“What inspires me is adventure, the tantalizing possibility of discovery – the surprising sudden awareness of something previously unknown or not understood – and the wonder of having the privilege of working in an environment where we can actually make a difference. I have many heroes, and I’m grateful that I’ve had the chance to tell them so. Starting with my Dad, heroes of my professional life were my teachers, supervisors and leaders who had the outright temerity to give me a chance – many of whom are or were at the University of Saskatchewan. As a new hero of mine has said of late, ‘If not us – who? If not now – when? If not here – where?’” 

J.W. George Ivany Internationalization Award for Faculty

Venkatesh Meda

Dr. Venkatesh Meda (PhD), Professor, Chemical and Biological Engineering, College of Engineering

“What inspires and motivates me is a diversity of views, opportunities for learning and teaching students, global perspectives with a passion for local applicability. And interacting with a variety of academic and research community on a daily basis (at Tim’s coffee tables!) with people from several disciplines. Education is a lifelong learning, whether at home, local school, national conference or at a UN Summit. Keep your confidence high and listen to others, speak with caution and care, understand diversity in daily lives, accept others as they are."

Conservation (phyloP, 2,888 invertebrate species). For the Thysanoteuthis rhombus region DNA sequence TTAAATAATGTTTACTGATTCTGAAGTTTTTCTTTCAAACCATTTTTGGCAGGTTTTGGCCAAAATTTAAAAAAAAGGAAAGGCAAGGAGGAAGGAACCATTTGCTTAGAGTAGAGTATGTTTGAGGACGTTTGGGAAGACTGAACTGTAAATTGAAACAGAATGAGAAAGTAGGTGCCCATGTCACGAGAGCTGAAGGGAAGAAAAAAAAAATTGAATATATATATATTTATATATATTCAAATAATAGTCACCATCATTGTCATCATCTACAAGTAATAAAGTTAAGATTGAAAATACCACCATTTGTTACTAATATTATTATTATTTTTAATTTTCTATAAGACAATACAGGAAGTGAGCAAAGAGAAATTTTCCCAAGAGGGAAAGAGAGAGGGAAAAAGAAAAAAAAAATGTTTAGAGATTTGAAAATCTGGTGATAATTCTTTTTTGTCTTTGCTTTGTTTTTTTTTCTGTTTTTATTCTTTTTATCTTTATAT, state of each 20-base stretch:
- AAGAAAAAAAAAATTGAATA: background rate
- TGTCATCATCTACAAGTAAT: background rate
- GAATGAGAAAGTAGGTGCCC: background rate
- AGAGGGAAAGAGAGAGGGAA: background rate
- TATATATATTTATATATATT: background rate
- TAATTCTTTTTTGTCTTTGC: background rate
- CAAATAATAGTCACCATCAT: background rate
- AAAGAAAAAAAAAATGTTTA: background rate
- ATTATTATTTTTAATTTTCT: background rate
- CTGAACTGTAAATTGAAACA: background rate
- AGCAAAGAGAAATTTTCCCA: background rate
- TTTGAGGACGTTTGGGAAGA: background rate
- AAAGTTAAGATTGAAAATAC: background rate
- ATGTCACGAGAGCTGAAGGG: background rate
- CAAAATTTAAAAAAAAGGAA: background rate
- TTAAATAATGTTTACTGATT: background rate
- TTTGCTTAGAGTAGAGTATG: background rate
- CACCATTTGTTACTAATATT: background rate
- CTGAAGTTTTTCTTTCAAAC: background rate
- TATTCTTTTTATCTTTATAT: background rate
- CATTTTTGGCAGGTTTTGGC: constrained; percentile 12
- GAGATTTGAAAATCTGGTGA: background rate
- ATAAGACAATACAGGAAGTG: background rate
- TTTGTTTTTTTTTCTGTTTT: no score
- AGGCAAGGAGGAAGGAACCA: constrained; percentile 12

New Researcher Award

Kate Congreves

Dr. Kate Congreves (PhD), Associate Professor, Department of Plant Sciences, College of Agriculture and Bioresources